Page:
When a government contractor returned the notebook computer he'd been given to perform his job with only the files on it that had been there when it had been given to him (government claiming that he was setting up his own competing business during the time he worked for the government, and they expected to find evidence on the notebook once they got it back, but he used, IIRC, a legal secure delete program) they maintainted that the LACK OF data was proof of his guilt.

    Does this just happen to the little guy, or should the court now find fully in AMD's favor here? And in the process, send a strong message to all of big business?

    After all, this is the same government being pushed to make ISPs retain even more of your personal Internet activities. Shouldn't the punishments be spread around more equally?

  • Not all email (Score:5, Informative)

    by erbmjw (903229) on Tuesday March 06, 2007 @12:06PM (#18250354)

    It's not all email from all Intel employees that must be retained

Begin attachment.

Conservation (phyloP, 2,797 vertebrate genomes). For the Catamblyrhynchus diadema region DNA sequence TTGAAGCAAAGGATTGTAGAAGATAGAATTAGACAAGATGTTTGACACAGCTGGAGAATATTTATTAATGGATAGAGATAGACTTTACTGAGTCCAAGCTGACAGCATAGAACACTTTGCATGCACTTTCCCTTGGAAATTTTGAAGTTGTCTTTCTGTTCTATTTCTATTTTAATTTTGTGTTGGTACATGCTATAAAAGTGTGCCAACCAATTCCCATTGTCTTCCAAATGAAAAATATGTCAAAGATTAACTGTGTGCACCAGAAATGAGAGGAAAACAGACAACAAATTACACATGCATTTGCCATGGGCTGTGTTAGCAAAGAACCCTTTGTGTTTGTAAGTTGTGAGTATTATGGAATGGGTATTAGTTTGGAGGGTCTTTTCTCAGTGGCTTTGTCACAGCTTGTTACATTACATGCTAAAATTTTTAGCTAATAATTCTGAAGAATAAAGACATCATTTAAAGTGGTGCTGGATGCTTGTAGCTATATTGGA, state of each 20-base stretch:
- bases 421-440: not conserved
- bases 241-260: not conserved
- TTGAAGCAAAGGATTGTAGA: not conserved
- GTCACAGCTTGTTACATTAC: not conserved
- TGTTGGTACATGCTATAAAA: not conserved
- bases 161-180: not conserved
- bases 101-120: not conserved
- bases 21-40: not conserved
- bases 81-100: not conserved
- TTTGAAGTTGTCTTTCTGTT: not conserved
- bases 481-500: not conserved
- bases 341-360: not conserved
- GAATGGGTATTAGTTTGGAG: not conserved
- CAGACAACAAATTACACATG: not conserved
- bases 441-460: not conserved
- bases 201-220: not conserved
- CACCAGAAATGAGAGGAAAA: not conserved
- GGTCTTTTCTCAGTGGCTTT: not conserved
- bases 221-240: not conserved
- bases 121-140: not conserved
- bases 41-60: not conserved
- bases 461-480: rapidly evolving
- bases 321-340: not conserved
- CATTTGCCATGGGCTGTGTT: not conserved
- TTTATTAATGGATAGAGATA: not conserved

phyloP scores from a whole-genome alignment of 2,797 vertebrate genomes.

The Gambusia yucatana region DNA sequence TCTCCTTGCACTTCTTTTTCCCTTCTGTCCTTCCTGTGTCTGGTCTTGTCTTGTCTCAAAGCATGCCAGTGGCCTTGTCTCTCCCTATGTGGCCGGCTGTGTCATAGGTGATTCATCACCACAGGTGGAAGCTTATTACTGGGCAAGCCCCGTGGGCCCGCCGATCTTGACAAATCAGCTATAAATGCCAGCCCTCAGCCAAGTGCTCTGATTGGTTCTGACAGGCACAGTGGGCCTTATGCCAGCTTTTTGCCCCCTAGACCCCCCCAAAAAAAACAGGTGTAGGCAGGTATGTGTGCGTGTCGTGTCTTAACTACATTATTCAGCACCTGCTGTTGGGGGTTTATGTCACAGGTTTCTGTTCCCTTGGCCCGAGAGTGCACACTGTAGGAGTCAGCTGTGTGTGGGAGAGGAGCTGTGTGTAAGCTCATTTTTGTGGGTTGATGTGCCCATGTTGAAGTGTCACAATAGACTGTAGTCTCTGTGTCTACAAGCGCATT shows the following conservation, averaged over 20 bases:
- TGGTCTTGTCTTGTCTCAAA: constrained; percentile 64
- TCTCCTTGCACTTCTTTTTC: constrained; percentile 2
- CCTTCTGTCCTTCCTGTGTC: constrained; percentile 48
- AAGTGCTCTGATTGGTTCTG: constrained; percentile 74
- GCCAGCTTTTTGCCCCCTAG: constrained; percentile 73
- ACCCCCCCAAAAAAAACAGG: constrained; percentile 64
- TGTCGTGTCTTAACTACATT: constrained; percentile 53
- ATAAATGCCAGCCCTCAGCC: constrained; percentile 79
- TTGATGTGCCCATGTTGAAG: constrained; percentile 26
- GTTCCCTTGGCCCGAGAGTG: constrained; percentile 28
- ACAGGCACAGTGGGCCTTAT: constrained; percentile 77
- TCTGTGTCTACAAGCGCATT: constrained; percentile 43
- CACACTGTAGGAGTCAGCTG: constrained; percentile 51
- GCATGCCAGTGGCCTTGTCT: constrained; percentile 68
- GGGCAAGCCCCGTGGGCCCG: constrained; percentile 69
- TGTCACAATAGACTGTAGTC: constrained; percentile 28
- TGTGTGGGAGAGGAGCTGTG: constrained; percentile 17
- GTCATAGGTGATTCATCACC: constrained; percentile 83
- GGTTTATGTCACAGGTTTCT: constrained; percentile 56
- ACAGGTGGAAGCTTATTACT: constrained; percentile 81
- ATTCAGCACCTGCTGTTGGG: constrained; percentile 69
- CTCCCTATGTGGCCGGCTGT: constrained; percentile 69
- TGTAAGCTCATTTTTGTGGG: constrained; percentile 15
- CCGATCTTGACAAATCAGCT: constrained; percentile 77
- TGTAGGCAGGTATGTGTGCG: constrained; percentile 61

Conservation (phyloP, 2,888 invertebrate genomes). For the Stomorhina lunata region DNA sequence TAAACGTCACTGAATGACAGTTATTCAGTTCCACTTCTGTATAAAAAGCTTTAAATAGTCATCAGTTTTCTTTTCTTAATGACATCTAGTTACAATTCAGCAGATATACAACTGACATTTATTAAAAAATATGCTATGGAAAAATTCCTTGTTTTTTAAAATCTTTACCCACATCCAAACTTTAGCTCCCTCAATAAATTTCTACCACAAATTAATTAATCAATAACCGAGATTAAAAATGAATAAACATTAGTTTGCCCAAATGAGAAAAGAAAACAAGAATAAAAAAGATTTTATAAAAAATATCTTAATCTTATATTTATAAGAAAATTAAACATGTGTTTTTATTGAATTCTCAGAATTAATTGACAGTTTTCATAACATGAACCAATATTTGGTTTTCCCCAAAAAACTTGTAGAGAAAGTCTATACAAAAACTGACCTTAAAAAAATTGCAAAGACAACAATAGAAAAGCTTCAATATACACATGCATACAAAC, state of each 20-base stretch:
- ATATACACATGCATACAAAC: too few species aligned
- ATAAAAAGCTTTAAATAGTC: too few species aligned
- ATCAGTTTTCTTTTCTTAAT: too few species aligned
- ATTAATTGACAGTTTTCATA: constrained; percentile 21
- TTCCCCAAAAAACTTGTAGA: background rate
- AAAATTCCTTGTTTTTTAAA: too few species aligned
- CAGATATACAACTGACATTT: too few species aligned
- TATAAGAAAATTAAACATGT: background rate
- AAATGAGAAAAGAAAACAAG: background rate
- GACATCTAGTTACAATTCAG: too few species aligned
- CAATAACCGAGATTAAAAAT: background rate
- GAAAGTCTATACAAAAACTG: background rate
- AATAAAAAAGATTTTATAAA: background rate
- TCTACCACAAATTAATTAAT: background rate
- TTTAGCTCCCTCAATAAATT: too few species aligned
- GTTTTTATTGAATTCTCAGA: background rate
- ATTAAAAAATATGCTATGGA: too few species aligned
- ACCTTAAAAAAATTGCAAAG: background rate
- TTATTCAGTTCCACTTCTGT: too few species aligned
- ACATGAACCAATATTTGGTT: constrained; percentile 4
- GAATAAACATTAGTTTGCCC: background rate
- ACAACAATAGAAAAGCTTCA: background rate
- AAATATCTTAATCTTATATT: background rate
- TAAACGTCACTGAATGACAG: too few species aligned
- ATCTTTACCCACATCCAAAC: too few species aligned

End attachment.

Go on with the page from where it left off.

1027 case-specific individuals at Intel were identified and from 2005 case initiation date Intel is supposed to have all of their email retained; of these 1027 case-specific persons AMD is allowed to stipulate 471 for court scrutiny of data.

    These employees, dubbed "custodians," are persons of interest in the legal proceedings.
  • So? When you merely fail to meet your obligation to stop destruction, you're not liable. Just ask New Orleans about Bush/Brown/Chertoff/FEMA. Or Iraq about Bush/Cheney/Rumsfeld. Or Bosnia about Serbian genocide [budapesttimes.hu].
    • Or Bosnia about Serbian genocide

      I don't know much about the other examples you mentioned. But I don't see how this one goes with your reasoning. The link you provided points out that: